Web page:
With the NHL lockout forcing him and fellow Flyers Sean Couturier, Brayden Schenn, Erik Gustafsson and Marc-Andre Bourdon up to Adirondack, Wellwood said it was easy to lose focus. Like most observers, Wellwood probably had himself penciled into the Flyers lineup based on his consistent performances at the end of last season.
"I recognize that things aren't going to be handed to you," Wellwood said. "Coming into camp, I kind of expected to get minutes right away without proving anything. That didn't happen. I think we've got a lot of good players down here. Now, when I get my chance, I have to take advantage of it."
Murray said Wellwood has failed to recognize exactly the level of skill and potential he possesses. It's Murray's job to draw it out of Wellwood.
"It's not a lack of effort. His intentions are always good," Murray said. "The most important thing is to get on the balls of your feet and be aggressive with your skating. He showed it a little bit, but it wasn't there in a game-to-game, shift-to-shift basis. We need that from him. He needs to learn that as a pro."
Murray said Wednesday night was a "step in the right direction" for Wellwood. He posted one shot on goal but did not register any points. Wellwood has just one goal and four assists for five points in 14 games. Last year, he netted 21 points in 33 games with the Phantoms before being called up. In Philadelphia, he had five goals and four assists in 24 regular-season games with the Flyers. He averaged 11:42 in ice time during the Flyers' 11 playoff games, an uptick from his 10:57 mark in the regular season.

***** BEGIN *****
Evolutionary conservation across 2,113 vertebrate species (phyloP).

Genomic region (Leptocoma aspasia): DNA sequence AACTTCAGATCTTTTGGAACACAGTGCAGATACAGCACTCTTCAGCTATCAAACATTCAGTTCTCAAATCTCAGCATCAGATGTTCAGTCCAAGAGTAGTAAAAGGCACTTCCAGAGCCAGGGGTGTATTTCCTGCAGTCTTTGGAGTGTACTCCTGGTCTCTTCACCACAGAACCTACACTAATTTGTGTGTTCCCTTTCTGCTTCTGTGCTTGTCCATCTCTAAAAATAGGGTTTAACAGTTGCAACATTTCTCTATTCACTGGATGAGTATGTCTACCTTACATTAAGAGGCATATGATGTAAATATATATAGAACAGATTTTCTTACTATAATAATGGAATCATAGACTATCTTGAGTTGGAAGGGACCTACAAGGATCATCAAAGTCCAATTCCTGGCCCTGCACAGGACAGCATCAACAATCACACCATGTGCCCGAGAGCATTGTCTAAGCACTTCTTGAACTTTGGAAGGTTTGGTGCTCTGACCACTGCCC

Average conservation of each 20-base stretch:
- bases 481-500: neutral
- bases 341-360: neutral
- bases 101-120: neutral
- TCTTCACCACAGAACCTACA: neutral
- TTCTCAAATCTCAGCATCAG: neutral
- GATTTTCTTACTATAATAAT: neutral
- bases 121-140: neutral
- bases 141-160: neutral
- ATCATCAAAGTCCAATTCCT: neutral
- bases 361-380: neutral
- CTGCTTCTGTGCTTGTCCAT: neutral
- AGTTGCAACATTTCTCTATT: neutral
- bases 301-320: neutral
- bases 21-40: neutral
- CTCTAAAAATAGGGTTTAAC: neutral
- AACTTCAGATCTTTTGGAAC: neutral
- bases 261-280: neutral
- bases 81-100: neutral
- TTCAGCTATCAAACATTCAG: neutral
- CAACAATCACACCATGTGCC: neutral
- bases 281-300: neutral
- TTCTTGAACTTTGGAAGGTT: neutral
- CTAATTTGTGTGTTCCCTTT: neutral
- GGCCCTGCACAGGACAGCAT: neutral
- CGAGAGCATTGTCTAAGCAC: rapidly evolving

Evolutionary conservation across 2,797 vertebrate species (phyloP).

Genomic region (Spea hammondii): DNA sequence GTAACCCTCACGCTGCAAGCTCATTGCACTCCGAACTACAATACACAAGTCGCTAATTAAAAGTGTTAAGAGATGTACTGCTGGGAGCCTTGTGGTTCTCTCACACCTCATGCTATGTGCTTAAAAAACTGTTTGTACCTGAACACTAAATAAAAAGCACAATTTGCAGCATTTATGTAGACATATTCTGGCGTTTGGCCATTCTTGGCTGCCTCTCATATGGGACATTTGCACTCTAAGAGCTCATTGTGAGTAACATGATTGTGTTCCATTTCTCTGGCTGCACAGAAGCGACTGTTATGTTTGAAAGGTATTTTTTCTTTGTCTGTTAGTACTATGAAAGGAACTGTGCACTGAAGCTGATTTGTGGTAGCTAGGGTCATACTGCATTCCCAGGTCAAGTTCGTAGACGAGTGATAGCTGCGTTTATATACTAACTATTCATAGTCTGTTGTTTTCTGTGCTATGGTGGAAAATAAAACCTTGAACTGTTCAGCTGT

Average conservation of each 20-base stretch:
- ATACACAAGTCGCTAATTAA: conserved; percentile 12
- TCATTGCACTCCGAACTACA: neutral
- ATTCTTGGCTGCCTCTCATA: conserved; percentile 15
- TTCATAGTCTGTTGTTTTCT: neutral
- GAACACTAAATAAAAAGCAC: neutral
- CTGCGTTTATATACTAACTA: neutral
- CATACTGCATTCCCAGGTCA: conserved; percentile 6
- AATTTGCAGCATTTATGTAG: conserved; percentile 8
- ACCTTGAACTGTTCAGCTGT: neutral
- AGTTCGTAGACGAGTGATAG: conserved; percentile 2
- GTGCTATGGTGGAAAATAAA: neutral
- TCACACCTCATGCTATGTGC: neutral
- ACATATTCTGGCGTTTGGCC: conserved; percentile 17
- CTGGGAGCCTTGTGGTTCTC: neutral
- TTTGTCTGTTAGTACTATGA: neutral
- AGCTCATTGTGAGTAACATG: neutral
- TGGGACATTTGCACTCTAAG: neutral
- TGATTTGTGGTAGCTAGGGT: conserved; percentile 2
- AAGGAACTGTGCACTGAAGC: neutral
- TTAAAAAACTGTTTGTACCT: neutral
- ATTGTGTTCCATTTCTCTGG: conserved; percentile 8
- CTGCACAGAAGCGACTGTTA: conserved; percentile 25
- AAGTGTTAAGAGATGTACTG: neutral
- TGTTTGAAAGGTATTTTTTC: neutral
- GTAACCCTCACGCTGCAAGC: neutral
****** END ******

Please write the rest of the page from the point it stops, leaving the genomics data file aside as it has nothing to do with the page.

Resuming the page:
The AHL does not keep track of ice time as an official statistic, but Wellwood is clearly still the Phantoms' 12th forward. When Zac Rinaldo was ejected in the first period, winger Tyler Brown slid up and stole those extra minutes from Wellwood.
Flyers coach Peter Laviolette lauded Wellwood last year for his speed and aggressiveness on the forecheck.
"When pucks are on his stick, he can create separation," Murray explained. "He can put pressure on a defenseman. Or he can go recover pucks in the offensive zone off a dump-in and create opportunities. That just has to be more consistent for me."
Murray admitted that Wellwood isn't the only Phantom to be caught thinking about his status during the NHL lockout. The only difference is that some of those players have realized that amid a lockout now dragging into its 74th day, there is no guarantee there will even be an NHL this season.
"It's always in the back of your mind," Wellwood said. "I think a lot of guys expected to get a lot of points coming down here this year, but you look at guys like [St. John's Alex] Burmistrov or [Adam] Henrique, those guys aren't doing so well. As much as you try to focus on the hockey game, it is always your hope that you get back up there and start playing in the NHL."
For Wellwood, the message may not be pleasant. But coming from Murray - who has coached 1,012 games at the NHL level and played in 302 himself - the lesson could be career-changing.
"He knows how to win, look back to his junior career," Murray said. "It's a process to learn how to do that as a pro."
Sean Couturier nearly knotted the game with 1:08 remaining on a short-side slap shot from the top of the left circle . . . Zac Rinaldo was ejected in the first period because of a 5-minute elbowing major, which resulted in a game misconduct. Upon closer inspection of the replay, Rinaldo did deliver a thundering hit, but he kept his elbows down and his skates remained on the ice. Seemed like a tough call for a major penalty; the St. John's defenseman was uninjured on the play . . . Stick with the Daily News through Saturday for more Phantoms coverage, including features on Brayden Schenn and Couturier.
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